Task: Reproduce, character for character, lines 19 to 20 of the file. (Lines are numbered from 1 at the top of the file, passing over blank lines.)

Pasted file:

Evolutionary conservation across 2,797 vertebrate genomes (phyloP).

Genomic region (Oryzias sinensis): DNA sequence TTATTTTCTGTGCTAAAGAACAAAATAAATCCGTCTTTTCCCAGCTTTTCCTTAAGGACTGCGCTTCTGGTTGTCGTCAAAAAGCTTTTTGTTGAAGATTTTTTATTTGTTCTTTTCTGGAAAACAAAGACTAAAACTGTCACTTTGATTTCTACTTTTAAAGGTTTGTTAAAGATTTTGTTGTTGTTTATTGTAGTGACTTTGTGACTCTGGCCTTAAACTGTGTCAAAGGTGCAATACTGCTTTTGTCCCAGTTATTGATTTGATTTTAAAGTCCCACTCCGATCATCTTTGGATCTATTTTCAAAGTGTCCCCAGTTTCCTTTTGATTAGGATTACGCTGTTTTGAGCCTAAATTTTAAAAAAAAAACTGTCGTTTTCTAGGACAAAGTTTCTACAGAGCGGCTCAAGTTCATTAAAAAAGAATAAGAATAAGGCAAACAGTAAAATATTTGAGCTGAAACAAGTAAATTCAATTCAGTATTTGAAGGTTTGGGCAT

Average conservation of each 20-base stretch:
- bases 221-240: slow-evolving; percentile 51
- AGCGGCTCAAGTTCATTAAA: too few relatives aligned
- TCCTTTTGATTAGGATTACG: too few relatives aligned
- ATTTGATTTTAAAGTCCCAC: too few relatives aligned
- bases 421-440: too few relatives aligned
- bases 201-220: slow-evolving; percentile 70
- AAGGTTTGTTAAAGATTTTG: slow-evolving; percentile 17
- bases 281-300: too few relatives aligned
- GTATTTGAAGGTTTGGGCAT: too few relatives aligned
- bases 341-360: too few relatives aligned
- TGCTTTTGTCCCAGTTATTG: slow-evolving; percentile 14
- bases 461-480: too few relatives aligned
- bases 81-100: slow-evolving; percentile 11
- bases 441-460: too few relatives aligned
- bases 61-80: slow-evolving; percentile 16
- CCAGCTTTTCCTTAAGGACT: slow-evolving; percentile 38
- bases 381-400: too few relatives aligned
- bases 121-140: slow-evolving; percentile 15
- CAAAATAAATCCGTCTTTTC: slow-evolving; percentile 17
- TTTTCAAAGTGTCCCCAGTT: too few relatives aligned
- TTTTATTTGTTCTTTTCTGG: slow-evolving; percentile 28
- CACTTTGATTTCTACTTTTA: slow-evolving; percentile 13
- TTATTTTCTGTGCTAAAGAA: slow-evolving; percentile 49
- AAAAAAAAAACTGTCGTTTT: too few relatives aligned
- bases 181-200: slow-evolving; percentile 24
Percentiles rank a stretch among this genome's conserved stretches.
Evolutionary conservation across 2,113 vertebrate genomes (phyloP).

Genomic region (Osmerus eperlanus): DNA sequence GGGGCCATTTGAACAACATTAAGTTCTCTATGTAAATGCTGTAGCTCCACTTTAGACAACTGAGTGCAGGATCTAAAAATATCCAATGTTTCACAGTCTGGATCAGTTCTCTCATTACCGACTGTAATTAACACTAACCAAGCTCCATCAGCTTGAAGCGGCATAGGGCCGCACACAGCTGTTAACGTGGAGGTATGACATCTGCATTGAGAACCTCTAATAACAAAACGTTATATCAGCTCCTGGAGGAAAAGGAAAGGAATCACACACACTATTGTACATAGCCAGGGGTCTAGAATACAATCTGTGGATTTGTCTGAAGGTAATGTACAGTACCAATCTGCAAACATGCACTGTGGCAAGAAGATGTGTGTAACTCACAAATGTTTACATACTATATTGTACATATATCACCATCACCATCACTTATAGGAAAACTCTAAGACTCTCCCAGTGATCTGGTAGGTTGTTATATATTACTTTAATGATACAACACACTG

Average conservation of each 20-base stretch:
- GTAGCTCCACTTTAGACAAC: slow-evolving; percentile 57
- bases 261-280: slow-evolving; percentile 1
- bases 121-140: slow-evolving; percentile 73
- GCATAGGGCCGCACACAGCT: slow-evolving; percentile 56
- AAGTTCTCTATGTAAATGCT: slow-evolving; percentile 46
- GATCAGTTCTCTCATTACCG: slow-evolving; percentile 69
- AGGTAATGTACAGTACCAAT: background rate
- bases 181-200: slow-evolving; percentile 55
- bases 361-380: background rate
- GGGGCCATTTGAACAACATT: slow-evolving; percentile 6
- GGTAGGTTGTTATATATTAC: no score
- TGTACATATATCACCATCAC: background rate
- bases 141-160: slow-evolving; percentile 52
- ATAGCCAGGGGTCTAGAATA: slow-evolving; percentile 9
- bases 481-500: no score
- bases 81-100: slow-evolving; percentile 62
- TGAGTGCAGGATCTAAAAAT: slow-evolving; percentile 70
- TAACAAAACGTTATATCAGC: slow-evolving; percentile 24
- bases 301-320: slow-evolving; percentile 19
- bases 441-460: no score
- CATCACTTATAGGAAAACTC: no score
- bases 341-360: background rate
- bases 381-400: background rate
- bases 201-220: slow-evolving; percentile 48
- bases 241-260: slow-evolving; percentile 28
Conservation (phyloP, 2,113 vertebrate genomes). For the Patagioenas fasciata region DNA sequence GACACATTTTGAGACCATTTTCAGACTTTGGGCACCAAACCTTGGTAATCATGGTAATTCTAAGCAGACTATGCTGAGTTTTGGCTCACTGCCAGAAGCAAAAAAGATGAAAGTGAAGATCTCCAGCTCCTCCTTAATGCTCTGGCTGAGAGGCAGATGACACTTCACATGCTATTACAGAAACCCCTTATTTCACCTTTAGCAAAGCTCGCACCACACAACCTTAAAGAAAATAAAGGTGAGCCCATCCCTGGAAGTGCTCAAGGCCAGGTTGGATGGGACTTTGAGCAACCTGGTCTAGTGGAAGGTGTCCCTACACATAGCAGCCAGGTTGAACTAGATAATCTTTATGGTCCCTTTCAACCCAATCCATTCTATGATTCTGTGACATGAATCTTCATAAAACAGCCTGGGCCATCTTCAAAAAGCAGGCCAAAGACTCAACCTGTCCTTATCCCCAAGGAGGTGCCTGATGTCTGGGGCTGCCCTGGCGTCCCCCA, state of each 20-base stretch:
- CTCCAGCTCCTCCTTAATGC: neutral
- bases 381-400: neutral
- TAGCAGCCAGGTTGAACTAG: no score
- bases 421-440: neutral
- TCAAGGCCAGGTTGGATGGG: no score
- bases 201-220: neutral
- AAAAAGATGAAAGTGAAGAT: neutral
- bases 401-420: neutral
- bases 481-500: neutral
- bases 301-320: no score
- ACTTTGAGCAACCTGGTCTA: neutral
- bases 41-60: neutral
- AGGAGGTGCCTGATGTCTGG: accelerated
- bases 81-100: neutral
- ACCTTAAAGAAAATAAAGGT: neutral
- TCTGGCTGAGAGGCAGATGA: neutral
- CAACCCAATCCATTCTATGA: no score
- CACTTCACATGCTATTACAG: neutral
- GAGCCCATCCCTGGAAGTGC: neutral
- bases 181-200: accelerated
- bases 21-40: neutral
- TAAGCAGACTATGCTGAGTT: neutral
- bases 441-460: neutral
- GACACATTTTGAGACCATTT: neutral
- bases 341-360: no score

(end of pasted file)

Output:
- CCAGCTTTTCCTTAAGGACT: slow-evolving; percentile 38
- bases 381-400: too few relatives aligned